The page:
The Wisdom of Older Gardeners: Gardening as a Source of Hope and Renewal in Everyday Life

Thursday, 15 July 2010: 2:25 PM

Carole Staley Collins, PhD, MSN, BSN
School of Nursing, The Catholic University of America, Washington, DC

Learning Objective 1: Articulate the role of gardening and nearby nature as a leisure-time physical activity to be encouraged for its many health benefits.

Learning Objective 2: Gain an understanding for the significance of gardening as a health-promoting activity pertinent to the health of other populations.

Purpose: The demographics of our aging society globally suggest we must encourage a prevention focus to lessen the burden of chronic diseases to improve the quality of life in our communities. Recently gardening and yard work were second only to walking as a leisure-time physical activity of adults in the United States; globally it would likely be more important in these economic times. The World Health Organization’s global strategy implementation articulates physical activity goals; gardening could be a means to “promote healthy living (better diet, more physical activity...) and healthy societies, especially for the poor and those living in disadvantaged populations.” Our understanding of health outcomes pertaining to gardening is only just beginning to be realized and deserves further discussion for its pertinence to other population groups, too.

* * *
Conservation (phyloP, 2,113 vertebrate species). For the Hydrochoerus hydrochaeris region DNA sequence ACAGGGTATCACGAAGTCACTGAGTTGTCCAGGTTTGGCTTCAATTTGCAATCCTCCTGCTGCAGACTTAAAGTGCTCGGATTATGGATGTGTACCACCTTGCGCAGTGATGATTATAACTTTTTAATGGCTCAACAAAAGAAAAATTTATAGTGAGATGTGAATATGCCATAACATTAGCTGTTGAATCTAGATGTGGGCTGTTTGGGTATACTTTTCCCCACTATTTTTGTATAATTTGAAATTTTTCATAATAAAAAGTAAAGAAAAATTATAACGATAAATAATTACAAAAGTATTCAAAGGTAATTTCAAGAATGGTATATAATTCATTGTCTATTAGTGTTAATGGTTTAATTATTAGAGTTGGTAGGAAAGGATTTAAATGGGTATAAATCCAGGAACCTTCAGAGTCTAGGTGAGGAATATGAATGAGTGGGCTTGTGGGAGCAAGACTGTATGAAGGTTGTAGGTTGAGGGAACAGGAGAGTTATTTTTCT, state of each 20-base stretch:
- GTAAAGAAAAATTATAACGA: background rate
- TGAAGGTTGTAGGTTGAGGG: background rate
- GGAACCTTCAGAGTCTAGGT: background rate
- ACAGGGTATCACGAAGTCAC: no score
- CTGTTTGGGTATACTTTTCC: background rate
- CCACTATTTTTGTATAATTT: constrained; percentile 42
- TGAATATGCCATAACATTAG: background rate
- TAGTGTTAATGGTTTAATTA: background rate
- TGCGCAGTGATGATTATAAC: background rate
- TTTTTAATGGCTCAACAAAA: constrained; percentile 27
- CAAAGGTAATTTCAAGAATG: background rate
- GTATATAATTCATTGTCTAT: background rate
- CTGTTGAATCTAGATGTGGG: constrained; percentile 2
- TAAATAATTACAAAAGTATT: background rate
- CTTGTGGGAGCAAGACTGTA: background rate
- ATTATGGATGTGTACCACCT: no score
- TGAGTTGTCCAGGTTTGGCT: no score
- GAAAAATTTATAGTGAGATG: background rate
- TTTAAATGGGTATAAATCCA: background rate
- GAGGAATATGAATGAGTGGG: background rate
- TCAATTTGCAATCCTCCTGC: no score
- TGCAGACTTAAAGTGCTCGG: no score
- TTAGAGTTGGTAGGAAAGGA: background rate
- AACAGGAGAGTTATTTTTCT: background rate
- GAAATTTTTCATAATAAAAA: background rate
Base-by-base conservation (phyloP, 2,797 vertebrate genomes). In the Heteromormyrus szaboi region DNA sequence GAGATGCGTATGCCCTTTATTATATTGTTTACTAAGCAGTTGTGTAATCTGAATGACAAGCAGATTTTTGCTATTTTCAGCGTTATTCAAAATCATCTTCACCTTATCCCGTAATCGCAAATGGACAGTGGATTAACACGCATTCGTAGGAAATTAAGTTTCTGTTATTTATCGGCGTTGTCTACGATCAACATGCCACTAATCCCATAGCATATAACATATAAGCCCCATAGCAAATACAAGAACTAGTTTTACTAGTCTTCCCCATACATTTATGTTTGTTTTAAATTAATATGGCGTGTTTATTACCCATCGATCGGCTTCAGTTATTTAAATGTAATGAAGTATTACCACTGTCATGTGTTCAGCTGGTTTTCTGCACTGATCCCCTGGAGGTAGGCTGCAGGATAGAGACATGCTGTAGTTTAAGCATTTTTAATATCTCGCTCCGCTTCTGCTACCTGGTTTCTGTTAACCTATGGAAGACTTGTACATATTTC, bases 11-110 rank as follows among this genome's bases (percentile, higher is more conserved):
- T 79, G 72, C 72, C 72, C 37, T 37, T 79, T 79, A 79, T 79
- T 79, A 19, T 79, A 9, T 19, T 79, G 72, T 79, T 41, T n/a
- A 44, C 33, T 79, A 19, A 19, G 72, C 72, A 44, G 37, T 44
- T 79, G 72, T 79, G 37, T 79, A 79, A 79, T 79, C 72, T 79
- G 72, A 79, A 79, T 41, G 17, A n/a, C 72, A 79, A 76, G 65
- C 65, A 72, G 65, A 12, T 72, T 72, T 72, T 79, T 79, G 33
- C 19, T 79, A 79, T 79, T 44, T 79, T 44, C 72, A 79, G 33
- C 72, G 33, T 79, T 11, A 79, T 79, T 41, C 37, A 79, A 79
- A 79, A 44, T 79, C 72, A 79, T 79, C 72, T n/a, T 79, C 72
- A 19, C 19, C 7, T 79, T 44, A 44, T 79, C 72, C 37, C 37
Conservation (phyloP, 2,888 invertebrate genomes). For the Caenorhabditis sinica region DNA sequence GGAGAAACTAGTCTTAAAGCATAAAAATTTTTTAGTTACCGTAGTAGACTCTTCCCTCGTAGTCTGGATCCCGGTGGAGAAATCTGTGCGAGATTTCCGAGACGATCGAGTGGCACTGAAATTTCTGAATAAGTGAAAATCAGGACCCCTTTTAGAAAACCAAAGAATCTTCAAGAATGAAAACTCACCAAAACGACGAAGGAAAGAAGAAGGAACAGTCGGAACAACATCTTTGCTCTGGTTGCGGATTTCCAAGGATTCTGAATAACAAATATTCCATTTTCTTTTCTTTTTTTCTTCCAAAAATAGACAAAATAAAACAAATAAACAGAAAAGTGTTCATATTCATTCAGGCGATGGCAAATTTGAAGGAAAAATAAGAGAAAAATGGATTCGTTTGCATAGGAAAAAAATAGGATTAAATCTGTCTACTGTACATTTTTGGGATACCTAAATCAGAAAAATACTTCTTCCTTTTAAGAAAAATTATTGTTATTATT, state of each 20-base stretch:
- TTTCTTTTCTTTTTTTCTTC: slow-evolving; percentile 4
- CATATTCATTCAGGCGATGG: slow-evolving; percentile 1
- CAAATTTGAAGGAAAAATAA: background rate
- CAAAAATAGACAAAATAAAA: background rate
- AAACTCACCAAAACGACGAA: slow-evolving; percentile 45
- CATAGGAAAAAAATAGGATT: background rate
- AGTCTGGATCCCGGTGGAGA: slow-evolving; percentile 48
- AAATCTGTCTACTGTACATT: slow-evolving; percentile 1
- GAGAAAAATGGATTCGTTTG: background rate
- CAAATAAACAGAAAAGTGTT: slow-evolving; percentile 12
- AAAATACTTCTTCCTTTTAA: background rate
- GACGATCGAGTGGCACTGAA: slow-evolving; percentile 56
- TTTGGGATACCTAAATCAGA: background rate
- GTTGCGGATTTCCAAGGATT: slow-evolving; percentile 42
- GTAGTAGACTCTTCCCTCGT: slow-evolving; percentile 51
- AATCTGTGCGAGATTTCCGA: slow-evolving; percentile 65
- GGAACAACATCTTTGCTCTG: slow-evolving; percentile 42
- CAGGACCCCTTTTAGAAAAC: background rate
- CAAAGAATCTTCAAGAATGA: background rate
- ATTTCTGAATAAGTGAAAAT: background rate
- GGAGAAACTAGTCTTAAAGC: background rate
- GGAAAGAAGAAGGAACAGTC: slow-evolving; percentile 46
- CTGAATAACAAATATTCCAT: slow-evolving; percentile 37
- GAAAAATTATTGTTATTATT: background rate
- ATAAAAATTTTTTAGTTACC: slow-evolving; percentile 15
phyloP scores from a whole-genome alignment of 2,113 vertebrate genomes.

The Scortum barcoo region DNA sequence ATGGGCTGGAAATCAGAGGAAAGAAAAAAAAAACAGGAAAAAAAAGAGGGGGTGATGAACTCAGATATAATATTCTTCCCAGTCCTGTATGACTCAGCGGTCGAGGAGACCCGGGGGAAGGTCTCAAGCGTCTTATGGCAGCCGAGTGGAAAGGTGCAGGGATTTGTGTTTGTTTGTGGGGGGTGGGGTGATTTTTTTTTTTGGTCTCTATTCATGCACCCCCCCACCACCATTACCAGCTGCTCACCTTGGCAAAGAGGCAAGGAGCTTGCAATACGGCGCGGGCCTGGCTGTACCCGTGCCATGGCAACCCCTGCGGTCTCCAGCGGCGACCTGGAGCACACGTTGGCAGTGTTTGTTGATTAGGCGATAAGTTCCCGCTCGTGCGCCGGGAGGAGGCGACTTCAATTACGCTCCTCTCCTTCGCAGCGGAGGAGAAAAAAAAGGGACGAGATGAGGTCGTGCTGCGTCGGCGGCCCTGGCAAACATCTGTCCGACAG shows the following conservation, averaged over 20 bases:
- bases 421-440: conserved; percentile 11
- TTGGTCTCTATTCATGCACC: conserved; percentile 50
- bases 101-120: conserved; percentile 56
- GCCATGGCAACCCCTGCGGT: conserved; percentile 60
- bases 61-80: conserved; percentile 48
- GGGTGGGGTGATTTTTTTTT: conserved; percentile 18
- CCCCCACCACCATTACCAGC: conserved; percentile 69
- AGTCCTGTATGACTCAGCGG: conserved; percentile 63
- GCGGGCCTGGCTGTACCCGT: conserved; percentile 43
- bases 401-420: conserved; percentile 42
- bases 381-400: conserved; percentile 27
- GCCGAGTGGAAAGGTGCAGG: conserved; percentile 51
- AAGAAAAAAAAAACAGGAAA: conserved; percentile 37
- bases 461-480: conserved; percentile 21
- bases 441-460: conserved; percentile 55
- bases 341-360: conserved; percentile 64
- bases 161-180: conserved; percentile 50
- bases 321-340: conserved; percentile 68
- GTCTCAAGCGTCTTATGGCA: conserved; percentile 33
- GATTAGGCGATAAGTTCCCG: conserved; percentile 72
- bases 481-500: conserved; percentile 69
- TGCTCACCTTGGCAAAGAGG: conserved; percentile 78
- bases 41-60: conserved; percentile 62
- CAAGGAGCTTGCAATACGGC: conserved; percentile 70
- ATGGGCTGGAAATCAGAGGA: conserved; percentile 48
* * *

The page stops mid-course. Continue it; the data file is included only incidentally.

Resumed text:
Methods: In a hermeneutic phenomenological study exploring the lived experience of gardening for seven older adults, community-dwelling older gardeners’ stories are lessons about hope and renewal in nature. In terms of health promotion, gardening sustains them. The research occurred with garden visits over a two-year period using two or more in-depth conversations with each gardener.
Results: Gardening is a creative physical activity and a source of social support, enhancing their sense of place during the uncertainty of aging. Comito (1978) explains, “Gardening is the art of environment, and we should expect to find in a garden some evidence of its planner’s sense of how he is related to the world” (p. 25). The gardeners show aspects of their lives characteristic of successful aging.
Conclusion: Nursing implications reside with global policy development. In transitioning our understanding of the value of gardening beyond the individual level of analysis to a population focus, we can affirm this leisure-time physical activity for its benefits to communities.